The absurdities of dogma

Noonday Demons – Rough Haired Pointer @ King’s Head Theatre, until 01 August 2015 (tickets)

Watching Rough Haired Pointer revive Peter Barnes’ 1969 play, Noonday Demons, Civilian Theatre could not help but reflect on the problems that arise from knowing a theatre company’s past work. Civilian Theatre is a recent convert to the charms of the company, which occurred after being captivated by their sharp, ingenious and extremely funny adaptation of The Diary of a Nobody. It was such a highly stylised work, both in Karina Nakaninsky’s set and costume design and also in the clearly tight-knit ensemble performances of the cast, that an impression was left of a company with a clear, visual identity.

As a result it proved disconcerting to enter the King’s Head Theatre and be presented with a sparse set drenched in a hazy, warm light that very much suggests a barren cave in a distant desert. Equally the sight of Jordan Mallory-Skinner as a bearded, dishevelled monk teetering on the brink of, or possibly have long having lost his grip on, sanity standing in front of a totemic mound of human dung jarred with my last sight of him playing the charming, if long-suffering, Mrs Pooter.

That these feelings arose is clearly not the fault of the company and should not have a bearing on Noonday Demons. Yet it is right to mention them as they may help to explain why, despite fitfully exploding into life, the production never quite manages to convince.

This is the second of Barnes’ earlier work to be restaged in the space of the year. The Jamie Lloyd-directed The Ruling Class had the distinct advantage of being able to call upon the A-list talent of James McAvoy to shift tickets and, looking around the auditorium, the King’s Head Theatre  illustrates the current appeal of the playwright without a star name attached.

Barnes is a fascinating writer, capable of highly inventive scenarios that intrigue, but he frustrates as much as he satisfies. Over the course of an excessive 2½hr running time, The Ruling Class proved itself flabby and rather dull. The humour disappeared entirely for large sections, and it was only thanks to the explosive energy of Mr McAvoy’ brilliant lead performance that the production avoided disaster. Thankfully Noonday Demons is far shorter, and contains a wonderful premise of two saints battling for control of a cave in which to spend their hermetic isolation, the rivalry spiralling absurdly into the extremes as they battle to demonstrate they are the most devoted.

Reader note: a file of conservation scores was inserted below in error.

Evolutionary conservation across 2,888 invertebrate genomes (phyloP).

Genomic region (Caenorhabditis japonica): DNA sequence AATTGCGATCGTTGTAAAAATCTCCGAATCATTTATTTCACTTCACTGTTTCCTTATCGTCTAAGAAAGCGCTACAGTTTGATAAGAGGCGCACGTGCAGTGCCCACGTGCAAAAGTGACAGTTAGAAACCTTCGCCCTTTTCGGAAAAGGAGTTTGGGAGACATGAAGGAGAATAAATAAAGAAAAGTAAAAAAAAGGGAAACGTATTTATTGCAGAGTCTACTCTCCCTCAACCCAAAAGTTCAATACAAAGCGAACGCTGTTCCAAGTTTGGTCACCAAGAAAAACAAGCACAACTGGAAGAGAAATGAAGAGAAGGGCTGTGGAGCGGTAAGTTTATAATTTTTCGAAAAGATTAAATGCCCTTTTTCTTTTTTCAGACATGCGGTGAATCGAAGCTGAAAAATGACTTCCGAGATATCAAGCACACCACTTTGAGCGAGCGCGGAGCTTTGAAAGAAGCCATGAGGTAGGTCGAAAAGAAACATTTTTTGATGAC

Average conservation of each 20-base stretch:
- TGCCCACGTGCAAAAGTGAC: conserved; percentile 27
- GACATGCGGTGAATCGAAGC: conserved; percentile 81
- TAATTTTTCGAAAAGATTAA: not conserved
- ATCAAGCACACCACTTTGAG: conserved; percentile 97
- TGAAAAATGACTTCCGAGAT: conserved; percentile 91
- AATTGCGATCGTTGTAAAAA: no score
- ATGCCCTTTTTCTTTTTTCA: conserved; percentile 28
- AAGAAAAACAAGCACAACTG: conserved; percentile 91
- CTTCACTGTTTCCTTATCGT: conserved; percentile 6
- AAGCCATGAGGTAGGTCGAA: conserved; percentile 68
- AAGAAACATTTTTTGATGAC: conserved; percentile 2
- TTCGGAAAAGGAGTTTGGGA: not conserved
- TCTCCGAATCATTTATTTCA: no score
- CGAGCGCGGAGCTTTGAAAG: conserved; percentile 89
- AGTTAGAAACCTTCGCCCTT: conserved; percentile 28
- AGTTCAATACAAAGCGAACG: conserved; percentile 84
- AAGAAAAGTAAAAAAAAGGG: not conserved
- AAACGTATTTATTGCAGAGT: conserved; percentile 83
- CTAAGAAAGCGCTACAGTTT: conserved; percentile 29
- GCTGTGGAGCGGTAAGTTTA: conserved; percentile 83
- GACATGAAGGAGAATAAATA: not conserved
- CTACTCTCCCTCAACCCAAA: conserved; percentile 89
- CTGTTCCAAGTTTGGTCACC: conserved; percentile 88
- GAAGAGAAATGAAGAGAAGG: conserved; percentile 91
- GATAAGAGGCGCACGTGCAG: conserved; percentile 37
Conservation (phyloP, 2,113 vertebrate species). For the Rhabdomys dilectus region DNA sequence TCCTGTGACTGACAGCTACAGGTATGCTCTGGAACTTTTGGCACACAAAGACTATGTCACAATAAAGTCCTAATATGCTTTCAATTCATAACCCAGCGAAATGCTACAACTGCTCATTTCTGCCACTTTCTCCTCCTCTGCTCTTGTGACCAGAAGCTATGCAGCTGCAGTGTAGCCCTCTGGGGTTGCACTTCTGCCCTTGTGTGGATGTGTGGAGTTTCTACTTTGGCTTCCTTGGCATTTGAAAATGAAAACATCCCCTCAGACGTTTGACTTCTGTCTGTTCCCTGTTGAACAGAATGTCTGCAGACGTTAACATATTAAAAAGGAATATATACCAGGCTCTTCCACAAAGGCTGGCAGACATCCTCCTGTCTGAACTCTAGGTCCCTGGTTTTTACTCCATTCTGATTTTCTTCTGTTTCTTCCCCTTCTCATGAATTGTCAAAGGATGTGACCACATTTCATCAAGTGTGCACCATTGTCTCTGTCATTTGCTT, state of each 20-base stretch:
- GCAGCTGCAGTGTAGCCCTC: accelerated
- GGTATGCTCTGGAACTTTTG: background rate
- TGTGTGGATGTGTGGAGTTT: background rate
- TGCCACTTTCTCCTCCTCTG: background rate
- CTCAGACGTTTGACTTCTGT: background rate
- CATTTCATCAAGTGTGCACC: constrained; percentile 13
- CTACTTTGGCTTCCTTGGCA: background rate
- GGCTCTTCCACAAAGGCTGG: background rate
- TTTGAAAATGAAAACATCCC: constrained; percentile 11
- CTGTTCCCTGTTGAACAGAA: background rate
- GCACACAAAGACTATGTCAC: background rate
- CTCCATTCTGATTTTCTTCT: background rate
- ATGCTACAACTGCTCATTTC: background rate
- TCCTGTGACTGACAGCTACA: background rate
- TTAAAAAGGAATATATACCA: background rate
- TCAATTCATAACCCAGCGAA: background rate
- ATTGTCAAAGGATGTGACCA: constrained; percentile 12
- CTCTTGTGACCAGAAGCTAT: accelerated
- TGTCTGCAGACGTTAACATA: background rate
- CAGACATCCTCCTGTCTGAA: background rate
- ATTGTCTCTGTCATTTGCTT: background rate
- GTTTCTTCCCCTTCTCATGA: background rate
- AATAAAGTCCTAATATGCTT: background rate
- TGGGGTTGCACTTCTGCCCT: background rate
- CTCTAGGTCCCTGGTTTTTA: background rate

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The Ruling Farce

The Ruling Class – Trafalgar Studios, until 11 April 2015 (Tickets

James McAvoy and Kathryn Drysdale in The Ruling Class at the Trafalgar Studios. Credit: Jonas Persson

It is entirely possible that finance for this revival of Peter Barnes’ satire of the British class system was raised purely on the back of a one-sentence pitch: ‘enter James McAvoy riding a unicycle whilst wearing white underpants’.

It may well have been a tough sell otherwise, as The Ruling Class acts as an exemplar of the potential perils of reviving a near-forgotten play. Staged in 1968 it would have appeared as a topical satire that referenced the ideals of the summer of love and the pressures being place on the established elites by the social revolutions that rippled through the decade. Barnes’ sets an aristocratic establishment against the more hippyish virtues of McAvoy’s ‘JC’ – who has a particular fascination in bonding the pleasures of the spiritual and physical realms.

Credit: Jonas PerssonHowever by 2014 – with society bended to fit the tyranny of the financial markets and the ideals of the free-spirited long broken by an advertising industry that learnt it could get fat by selling homogenised difference – this world is almost unrecognisable from the one we ended living in.

While a play does not need to be relevant to be enjoyed, one must question why it has never seen a major revival since the Leeds Playhouse in 1983.  Given the canny programming of Jamie Lloyd’s critically and commercially successful Trafalgar Transformed seasons up to this point, it does seem like a curious choice.

However it turns out the play isn’t without interest. Whilst it is creaky and overlong – two and a half hours plus an interval for a satirical comedy? – there are several quite unexpected tonal shifts that means you are never quite sure what is going to come next.

I certainly was unprepared for a play from 1968 to open with a quite gruesome death by way of auto-erotic asphyxiation misadventure. Equally the fact that it suddenly breaks into vaudevillian song and dance routines for no discernible reason is baffling and pleasing in equal measure.

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